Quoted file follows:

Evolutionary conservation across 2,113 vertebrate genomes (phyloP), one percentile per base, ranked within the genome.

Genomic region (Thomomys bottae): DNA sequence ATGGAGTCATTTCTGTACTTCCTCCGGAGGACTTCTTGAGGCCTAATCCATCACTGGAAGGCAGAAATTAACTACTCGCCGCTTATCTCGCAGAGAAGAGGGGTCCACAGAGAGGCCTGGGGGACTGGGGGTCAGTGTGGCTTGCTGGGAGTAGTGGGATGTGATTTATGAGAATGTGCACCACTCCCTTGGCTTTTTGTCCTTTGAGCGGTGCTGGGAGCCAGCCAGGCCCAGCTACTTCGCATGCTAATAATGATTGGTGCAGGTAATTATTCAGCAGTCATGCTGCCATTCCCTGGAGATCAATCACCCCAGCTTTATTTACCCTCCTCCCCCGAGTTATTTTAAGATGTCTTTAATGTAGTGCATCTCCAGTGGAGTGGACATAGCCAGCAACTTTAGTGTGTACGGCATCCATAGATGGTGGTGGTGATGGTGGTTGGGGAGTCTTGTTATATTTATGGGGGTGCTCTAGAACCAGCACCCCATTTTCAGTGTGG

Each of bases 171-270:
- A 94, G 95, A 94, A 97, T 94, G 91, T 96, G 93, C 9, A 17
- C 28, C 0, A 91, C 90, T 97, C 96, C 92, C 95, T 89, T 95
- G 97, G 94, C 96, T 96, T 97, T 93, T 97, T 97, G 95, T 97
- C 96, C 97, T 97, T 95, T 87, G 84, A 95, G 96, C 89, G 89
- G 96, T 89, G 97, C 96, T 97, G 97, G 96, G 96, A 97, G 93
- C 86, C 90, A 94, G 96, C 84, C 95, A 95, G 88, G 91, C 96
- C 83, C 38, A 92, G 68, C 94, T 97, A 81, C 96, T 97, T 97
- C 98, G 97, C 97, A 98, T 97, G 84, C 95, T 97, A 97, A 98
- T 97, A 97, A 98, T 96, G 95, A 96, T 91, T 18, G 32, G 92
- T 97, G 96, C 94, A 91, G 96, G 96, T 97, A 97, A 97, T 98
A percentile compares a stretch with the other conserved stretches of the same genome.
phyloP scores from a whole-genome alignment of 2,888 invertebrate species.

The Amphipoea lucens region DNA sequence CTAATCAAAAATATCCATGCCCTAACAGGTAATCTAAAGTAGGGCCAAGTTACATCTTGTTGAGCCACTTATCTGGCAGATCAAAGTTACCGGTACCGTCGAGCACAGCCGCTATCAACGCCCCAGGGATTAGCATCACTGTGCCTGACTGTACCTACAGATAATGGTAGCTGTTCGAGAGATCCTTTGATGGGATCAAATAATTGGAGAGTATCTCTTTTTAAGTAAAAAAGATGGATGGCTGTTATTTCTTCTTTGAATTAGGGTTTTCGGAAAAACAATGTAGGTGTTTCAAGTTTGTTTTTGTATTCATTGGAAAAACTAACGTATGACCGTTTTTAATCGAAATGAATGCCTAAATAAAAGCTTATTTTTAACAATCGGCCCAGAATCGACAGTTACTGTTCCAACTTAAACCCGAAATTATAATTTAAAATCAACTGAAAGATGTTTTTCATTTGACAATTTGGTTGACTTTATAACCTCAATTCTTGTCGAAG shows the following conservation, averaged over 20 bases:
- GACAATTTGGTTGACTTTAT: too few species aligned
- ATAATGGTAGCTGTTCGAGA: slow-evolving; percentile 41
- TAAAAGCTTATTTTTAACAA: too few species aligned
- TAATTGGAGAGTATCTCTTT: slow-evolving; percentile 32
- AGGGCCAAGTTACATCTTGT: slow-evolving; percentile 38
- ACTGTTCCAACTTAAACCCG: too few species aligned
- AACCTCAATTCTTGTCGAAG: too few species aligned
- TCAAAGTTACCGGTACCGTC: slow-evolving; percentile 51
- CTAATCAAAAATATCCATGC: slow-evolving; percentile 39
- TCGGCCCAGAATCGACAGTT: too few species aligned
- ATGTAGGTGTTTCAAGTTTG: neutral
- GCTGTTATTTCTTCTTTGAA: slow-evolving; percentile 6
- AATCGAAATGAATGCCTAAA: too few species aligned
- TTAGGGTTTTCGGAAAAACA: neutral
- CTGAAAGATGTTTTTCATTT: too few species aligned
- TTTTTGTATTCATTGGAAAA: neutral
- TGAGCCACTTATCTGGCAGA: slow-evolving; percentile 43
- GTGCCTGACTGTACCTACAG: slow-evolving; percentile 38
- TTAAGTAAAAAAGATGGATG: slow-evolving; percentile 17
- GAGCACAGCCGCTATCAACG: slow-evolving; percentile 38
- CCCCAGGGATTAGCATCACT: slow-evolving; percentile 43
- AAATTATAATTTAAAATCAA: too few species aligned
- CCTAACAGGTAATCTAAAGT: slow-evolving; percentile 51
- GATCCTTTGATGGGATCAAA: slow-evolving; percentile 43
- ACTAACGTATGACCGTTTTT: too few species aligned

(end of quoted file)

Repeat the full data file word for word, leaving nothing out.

Evolutionary conservation across 2,113 vertebrate genomes (phyloP), one percentile per base, ranked within the genome.

Genomic region (Thomomys bottae): DNA sequence ATGGAGTCATTTCTGTACTTCCTCCGGAGGACTTCTTGAGGCCTAATCCATCACTGGAAGGCAGAAATTAACTACTCGCCGCTTATCTCGCAGAGAAGAGGGGTCCACAGAGAGGCCTGGGGGACTGGGGGTCAGTGTGGCTTGCTGGGAGTAGTGGGATGTGATTTATGAGAATGTGCACCACTCCCTTGGCTTTTTGTCCTTTGAGCGGTGCTGGGAGCCAGCCAGGCCCAGCTACTTCGCATGCTAATAATGATTGGTGCAGGTAATTATTCAGCAGTCATGCTGCCATTCCCTGGAGATCAATCACCCCAGCTTTATTTACCCTCCTCCCCCGAGTTATTTTAAGATGTCTTTAATGTAGTGCATCTCCAGTGGAGTGGACATAGCCAGCAACTTTAGTGTGTACGGCATCCATAGATGGTGGTGGTGATGGTGGTTGGGGAGTCTTGTTATATTTATGGGGGTGCTCTAGAACCAGCACCCCATTTTCAGTGTGG

Each of bases 171-270:
- A 94, G 95, A 94, A 97, T 94, G 91, T 96, G 93, C 9, A 17
- C 28, C 0, A 91, C 90, T 97, C 96, C 92, C 95, T 89, T 95
- G 97, G 94, C 96, T 96, T 97, T 93, T 97, T 97, G 95, T 97
- C 96, C 97, T 97, T 95, T 87, G 84, A 95, G 96, C 89, G 89
- G 96, T 89, G 97, C 96, T 97, G 97, G 96, G 96, A 97, G 93
- C 86, C 90, A 94, G 96, C 84, C 95, A 95, G 88, G 91, C 96
- C 83, C 38, A 92, G 68, C 94, T 97, A 81, C 96, T 97, T 97
- C 98, G 97, C 97, A 98, T 97, G 84, C 95, T 97, A 97, A 98
- T 97, A 97, A 98, T 96, G 95, A 96, T 91, T 18, G 32, G 92
- T 97, G 96, C 94, A 91, G 96, G 96, T 97, A 97, A 97, T 98
A percentile compares a stretch with the other conserved stretches of the same genome.
phyloP scores from a whole-genome alignment of 2,888 invertebrate species.

The Amphipoea lucens region DNA sequence CTAATCAAAAATATCCATGCCCTAACAGGTAATCTAAAGTAGGGCCAAGTTACATCTTGTTGAGCCACTTATCTGGCAGATCAAAGTTACCGGTACCGTCGAGCACAGCCGCTATCAACGCCCCAGGGATTAGCATCACTGTGCCTGACTGTACCTACAGATAATGGTAGCTGTTCGAGAGATCCTTTGATGGGATCAAATAATTGGAGAGTATCTCTTTTTAAGTAAAAAAGATGGATGGCTGTTATTTCTTCTTTGAATTAGGGTTTTCGGAAAAACAATGTAGGTGTTTCAAGTTTGTTTTTGTATTCATTGGAAAAACTAACGTATGACCGTTTTTAATCGAAATGAATGCCTAAATAAAAGCTTATTTTTAACAATCGGCCCAGAATCGACAGTTACTGTTCCAACTTAAACCCGAAATTATAATTTAAAATCAACTGAAAGATGTTTTTCATTTGACAATTTGGTTGACTTTATAACCTCAATTCTTGTCGAAG shows the following conservation, averaged over 20 bases:
- GACAATTTGGTTGACTTTAT: too few species aligned
- ATAATGGTAGCTGTTCGAGA: slow-evolving; percentile 41
- TAAAAGCTTATTTTTAACAA: too few species aligned
- TAATTGGAGAGTATCTCTTT: slow-evolving; percentile 32
- AGGGCCAAGTTACATCTTGT: slow-evolving; percentile 38
- ACTGTTCCAACTTAAACCCG: too few species aligned
- AACCTCAATTCTTGTCGAAG: too few species aligned
- TCAAAGTTACCGGTACCGTC: slow-evolving; percentile 51
- CTAATCAAAAATATCCATGC: slow-evolving; percentile 39
- TCGGCCCAGAATCGACAGTT: too few species aligned
- ATGTAGGTGTTTCAAGTTTG: neutral
- GCTGTTATTTCTTCTTTGAA: slow-evolving; percentile 6
- AATCGAAATGAATGCCTAAA: too few species aligned
- TTAGGGTTTTCGGAAAAACA: neutral
- CTGAAAGATGTTTTTCATTT: too few species aligned
- TTTTTGTATTCATTGGAAAA: neutral
- TGAGCCACTTATCTGGCAGA: slow-evolving; percentile 43
- GTGCCTGACTGTACCTACAG: slow-evolving; percentile 38
- TTAAGTAAAAAAGATGGATG: slow-evolving; percentile 17
- GAGCACAGCCGCTATCAACG: slow-evolving; percentile 38
- CCCCAGGGATTAGCATCACT: slow-evolving; percentile 43
- AAATTATAATTTAAAATCAA: too few species aligned
- CCTAACAGGTAATCTAAAGT: slow-evolving; percentile 51
- GATCCTTTGATGGGATCAAA: slow-evolving; percentile 43
- ACTAACGTATGACCGTTTTT: too few species aligned